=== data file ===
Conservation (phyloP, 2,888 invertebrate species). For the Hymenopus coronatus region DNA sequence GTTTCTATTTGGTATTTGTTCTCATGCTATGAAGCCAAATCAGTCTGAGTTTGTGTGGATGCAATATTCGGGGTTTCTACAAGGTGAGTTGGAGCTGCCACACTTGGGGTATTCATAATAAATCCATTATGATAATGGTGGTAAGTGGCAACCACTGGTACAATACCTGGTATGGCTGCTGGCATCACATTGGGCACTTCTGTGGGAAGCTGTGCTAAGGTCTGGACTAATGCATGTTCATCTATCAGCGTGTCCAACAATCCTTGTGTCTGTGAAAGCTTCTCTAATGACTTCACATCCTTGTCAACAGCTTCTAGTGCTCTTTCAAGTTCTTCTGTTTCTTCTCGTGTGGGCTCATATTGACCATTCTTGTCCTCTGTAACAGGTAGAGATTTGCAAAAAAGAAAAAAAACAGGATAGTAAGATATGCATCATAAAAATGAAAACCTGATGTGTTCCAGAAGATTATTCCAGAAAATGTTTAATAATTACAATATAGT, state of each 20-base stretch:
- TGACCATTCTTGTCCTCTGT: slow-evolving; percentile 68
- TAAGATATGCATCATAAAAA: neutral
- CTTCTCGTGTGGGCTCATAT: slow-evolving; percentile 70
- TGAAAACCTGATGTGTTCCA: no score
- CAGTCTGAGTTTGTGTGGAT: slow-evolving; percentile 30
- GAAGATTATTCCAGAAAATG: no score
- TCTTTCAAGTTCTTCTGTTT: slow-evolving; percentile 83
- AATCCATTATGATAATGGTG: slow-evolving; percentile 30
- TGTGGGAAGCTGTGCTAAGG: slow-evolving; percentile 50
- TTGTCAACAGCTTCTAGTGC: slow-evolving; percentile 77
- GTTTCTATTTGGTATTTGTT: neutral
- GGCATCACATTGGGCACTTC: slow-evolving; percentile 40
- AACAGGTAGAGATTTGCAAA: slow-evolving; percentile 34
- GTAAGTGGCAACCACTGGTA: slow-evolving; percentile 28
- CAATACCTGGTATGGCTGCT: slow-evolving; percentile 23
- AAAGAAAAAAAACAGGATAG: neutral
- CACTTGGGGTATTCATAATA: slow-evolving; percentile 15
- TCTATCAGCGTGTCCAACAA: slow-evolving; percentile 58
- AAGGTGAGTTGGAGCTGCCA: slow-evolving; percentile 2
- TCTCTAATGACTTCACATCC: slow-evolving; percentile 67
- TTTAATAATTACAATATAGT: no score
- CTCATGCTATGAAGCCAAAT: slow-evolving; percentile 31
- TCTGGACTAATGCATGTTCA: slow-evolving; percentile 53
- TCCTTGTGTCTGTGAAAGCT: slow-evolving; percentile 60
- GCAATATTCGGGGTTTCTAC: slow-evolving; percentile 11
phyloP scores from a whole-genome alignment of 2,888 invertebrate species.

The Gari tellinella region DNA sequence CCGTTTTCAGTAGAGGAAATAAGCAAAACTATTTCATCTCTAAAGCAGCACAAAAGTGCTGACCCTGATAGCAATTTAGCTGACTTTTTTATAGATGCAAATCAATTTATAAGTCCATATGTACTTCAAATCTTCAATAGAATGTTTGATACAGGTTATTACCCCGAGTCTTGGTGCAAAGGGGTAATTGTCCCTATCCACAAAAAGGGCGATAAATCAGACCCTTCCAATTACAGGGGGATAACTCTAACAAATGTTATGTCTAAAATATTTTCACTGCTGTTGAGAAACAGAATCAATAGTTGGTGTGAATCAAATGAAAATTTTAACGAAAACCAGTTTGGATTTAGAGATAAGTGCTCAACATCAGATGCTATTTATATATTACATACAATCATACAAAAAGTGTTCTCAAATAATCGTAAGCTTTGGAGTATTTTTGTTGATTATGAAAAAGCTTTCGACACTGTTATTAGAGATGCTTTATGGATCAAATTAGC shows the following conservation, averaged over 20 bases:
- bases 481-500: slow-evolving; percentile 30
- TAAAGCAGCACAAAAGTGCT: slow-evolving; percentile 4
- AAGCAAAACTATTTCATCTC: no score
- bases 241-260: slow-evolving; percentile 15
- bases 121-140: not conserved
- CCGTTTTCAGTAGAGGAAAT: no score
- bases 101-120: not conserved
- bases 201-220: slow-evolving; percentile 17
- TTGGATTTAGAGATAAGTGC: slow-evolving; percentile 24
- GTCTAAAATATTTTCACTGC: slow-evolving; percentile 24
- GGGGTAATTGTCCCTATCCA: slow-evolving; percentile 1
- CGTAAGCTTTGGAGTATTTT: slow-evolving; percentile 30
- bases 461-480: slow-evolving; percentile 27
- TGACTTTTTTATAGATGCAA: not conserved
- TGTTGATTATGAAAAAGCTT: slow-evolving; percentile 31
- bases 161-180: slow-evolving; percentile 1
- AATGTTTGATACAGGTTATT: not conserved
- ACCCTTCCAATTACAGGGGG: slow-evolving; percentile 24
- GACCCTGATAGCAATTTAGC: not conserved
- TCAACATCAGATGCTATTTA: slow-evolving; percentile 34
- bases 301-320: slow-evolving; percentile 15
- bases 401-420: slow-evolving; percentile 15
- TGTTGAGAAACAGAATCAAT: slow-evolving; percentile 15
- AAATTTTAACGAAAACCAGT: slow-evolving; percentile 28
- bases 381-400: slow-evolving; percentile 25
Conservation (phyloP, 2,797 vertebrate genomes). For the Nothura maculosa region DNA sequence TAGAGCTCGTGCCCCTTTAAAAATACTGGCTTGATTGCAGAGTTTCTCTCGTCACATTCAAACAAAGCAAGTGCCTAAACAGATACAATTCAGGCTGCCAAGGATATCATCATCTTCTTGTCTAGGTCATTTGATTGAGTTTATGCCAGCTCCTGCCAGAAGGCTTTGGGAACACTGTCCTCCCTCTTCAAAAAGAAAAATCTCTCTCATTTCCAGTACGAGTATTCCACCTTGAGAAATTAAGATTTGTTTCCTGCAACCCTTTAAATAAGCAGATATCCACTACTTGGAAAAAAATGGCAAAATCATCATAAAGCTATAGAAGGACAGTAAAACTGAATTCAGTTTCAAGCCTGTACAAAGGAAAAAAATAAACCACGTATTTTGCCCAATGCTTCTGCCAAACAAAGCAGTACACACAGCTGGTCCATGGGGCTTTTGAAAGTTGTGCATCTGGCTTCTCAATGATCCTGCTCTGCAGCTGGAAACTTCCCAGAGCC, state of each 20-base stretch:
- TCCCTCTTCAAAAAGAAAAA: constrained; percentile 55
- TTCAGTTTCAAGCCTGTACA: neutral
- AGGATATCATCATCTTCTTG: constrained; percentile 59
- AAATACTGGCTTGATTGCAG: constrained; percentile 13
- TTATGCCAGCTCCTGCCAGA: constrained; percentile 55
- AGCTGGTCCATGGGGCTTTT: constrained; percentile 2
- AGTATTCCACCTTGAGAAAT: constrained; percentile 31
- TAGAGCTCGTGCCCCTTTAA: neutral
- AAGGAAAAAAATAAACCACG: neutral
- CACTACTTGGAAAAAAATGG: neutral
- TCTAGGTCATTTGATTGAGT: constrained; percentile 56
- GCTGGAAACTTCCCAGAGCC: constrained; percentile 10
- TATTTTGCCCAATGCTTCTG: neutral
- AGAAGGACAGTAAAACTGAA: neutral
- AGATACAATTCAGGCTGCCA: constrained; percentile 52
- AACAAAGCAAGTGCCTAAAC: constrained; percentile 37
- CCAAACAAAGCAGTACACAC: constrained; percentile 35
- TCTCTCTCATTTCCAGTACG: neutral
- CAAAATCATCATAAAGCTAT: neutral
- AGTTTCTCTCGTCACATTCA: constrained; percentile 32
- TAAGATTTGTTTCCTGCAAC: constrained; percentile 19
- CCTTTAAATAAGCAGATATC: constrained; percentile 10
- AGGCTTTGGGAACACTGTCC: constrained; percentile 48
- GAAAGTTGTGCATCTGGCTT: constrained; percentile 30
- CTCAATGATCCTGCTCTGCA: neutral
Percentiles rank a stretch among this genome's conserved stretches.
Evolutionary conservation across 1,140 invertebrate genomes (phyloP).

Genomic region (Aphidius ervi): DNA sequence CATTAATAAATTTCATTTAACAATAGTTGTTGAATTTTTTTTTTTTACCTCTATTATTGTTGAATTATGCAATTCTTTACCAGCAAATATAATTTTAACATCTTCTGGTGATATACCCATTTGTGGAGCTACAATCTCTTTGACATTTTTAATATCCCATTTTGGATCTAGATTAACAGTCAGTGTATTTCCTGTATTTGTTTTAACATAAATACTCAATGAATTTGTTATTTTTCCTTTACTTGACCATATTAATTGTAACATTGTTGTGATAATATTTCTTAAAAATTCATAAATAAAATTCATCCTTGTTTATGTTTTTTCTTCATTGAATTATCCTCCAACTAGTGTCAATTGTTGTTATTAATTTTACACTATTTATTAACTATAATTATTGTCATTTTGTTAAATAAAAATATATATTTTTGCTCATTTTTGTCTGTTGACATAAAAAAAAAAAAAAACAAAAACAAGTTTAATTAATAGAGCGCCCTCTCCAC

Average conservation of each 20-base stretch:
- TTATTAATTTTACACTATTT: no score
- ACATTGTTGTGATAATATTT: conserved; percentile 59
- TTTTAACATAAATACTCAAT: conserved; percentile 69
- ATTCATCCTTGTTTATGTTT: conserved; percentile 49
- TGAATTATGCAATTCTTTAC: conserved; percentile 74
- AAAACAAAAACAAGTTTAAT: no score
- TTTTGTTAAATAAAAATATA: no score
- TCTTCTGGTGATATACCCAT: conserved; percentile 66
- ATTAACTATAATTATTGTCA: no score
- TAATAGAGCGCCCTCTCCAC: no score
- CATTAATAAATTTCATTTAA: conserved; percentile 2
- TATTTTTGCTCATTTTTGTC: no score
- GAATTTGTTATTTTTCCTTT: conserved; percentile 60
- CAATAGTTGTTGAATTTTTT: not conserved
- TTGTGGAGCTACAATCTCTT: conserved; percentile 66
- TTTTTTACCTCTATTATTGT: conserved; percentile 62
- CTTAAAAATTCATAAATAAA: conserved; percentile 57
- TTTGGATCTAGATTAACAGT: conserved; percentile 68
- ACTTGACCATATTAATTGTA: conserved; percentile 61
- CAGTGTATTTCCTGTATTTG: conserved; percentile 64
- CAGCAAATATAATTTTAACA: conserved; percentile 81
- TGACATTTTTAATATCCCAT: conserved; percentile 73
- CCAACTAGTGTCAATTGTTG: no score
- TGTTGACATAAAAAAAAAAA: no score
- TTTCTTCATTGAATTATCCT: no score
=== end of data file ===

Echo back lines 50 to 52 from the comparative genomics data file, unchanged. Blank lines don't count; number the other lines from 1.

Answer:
- bases 401-420: slow-evolving; percentile 15
- TGTTGAGAAACAGAATCAAT: slow-evolving; percentile 15
- AAATTTTAACGAAAACCAGT: slow-evolving; percentile 28